Few art forms present an explicit sense of intersection like weaving. Its fundamental constitution being made up of parallel elements organized in a function of perpendicular collaboration ground that sense. Warp on the one hand, weft on the other, and when brought into tension the two marshal a cohesive gesture as intellectually engaging as their functional application. One of weaving’s most important practitioners and theorists, Anni Albers tells us in her now-classic, On Weaving, that the practice is one of the most ancient crafts and has been part of human societies for 8,000 years and is, in essence, the practice of “building a whole out of smaller parts.” Indeed, weaving is arguably a well-developed articulation of a minute social apparatus, reminding us that two disparate entities can be systematized, with limited difficulty, to produce an economical and familiar model of sociality.
In the Chicago Cultural Center’s Garland Gallery, a version of the social was bound up in the economic and political realities of contemporary life as artist Monika Neuland understands and articulates it through looms, literature and personal engagement. Neuland is the current Artist-in-Residence at the Garland and constructed an ambitious social space within which the public may directly engage with the artist and her artwork and even try their hand at the loom or other modes of weaving available in the gallery.
She re-imagined the space as an open studio where she worked but also where the public was invited to use weaving equipment, free of charge, as well as a library that sat atop a large communal table at the back of the gallery. Such sharing of resources is representative of Neuland’s approach to art making, where housing and access to vital resources were concerns raised in the space. One of the work’s strengths is drawn from the fact that it makes no overt gestures indicting regimes of power, but rather it focuses on the work of making work, constituting a social haven in a public space.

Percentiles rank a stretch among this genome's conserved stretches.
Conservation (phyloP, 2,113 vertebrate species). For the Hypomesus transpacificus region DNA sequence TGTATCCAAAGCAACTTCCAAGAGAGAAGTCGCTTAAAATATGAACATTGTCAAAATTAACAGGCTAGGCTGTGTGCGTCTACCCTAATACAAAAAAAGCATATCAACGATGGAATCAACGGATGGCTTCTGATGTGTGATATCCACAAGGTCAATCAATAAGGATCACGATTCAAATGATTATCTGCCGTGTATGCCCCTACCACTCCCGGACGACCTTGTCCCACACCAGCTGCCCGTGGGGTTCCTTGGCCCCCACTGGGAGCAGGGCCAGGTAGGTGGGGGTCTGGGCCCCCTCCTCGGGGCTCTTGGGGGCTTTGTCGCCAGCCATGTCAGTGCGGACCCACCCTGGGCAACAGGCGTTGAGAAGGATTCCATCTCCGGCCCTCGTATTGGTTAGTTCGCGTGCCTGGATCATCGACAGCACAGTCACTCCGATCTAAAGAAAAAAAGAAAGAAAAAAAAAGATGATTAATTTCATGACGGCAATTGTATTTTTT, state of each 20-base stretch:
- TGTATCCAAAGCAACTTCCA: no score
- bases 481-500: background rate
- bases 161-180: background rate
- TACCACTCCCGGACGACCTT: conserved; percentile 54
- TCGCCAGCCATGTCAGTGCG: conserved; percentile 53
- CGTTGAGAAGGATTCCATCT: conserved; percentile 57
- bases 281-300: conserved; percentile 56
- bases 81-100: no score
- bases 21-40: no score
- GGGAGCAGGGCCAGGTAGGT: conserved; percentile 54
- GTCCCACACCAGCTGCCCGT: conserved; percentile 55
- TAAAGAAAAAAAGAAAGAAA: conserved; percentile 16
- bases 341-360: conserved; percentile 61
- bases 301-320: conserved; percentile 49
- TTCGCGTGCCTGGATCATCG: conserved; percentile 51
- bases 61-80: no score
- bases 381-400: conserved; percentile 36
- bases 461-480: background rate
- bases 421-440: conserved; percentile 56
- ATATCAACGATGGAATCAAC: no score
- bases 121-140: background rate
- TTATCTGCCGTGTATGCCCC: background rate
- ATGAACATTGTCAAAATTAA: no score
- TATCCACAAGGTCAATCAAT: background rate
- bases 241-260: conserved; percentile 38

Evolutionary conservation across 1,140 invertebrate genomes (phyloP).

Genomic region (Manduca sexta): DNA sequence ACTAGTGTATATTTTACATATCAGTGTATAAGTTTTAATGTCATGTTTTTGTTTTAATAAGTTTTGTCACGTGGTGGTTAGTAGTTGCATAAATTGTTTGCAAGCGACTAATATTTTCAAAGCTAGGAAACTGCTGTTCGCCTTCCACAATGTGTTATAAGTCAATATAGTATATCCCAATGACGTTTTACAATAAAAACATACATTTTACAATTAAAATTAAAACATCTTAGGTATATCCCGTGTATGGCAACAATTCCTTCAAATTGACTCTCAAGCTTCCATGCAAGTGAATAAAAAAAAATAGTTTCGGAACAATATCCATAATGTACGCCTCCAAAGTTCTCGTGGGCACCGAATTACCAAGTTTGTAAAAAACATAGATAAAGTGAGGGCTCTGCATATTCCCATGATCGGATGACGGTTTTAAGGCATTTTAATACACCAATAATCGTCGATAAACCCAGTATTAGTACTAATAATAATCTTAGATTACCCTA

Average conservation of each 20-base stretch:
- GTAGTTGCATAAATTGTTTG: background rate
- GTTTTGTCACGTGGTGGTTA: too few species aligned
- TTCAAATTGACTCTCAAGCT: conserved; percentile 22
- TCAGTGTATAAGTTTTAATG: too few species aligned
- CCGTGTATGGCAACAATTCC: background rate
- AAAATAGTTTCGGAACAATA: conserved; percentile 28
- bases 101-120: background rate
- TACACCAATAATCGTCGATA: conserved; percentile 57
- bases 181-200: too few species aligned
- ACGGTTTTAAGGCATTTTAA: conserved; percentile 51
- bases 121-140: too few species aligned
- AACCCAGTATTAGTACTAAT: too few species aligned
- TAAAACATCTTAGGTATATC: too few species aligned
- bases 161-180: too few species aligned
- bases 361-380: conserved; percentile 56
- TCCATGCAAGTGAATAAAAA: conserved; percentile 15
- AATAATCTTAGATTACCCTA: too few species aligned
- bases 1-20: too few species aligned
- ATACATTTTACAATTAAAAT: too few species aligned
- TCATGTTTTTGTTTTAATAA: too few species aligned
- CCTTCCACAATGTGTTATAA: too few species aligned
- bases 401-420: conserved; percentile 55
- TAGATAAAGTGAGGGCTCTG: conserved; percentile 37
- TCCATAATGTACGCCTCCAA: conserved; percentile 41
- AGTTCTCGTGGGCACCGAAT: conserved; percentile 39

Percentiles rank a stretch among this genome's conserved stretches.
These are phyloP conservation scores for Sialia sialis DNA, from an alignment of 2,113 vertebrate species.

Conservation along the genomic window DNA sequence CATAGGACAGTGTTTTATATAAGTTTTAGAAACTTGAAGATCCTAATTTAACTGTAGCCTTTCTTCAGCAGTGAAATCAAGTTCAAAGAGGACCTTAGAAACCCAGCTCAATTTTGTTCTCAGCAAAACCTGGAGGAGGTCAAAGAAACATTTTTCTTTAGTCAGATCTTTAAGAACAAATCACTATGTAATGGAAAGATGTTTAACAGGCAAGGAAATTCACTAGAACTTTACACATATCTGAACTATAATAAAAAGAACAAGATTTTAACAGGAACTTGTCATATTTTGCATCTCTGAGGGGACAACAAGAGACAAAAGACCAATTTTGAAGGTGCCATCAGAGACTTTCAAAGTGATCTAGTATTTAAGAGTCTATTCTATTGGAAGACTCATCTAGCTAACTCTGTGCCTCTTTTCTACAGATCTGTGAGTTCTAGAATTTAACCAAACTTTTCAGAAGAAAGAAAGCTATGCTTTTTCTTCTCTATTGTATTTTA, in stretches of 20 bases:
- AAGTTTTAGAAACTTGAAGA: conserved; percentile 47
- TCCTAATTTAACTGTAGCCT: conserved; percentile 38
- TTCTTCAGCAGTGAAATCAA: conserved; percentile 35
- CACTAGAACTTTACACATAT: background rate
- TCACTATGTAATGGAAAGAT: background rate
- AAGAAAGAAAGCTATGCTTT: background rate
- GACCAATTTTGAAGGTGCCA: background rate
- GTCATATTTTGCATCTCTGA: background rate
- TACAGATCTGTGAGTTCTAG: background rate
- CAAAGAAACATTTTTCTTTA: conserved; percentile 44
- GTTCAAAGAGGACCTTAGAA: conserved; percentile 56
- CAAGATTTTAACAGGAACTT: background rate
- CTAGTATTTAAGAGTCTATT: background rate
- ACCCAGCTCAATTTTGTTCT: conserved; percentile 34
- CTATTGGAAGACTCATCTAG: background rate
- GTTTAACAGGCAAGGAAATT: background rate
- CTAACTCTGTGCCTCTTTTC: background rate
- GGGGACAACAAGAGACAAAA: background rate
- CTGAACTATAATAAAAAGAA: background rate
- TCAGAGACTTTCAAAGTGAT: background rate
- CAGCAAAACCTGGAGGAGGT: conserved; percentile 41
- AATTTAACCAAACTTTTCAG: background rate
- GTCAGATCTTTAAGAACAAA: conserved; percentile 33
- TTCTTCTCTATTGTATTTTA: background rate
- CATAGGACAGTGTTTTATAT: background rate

A self-proclaimed “social practice artist,” Neuland’s approach is a negotiation of commitments to the social and the aesthetic, but it would be misleading to say that her attention is equally distributed. The social aspects of her work are immediate and primary to its aesthetic trajectory. That is to say, expect its art to be found in the full articulation of the project’s arc and not in the quality of the textiles it produces.
A pure aesthete like Anni Albers might be put off by such a hierarchy of concerns, but Neuland’s aim and practice is the articulation of a broader set of aesthetics, geared less toward maintaining a presence of its own and more toward inclusivity and public engagement. There will be no masterful textiles derived from the Garland Gallery with this show, but Social Fiber might be remembered as an exquisite social text of engagement and artistic practice composed in real time.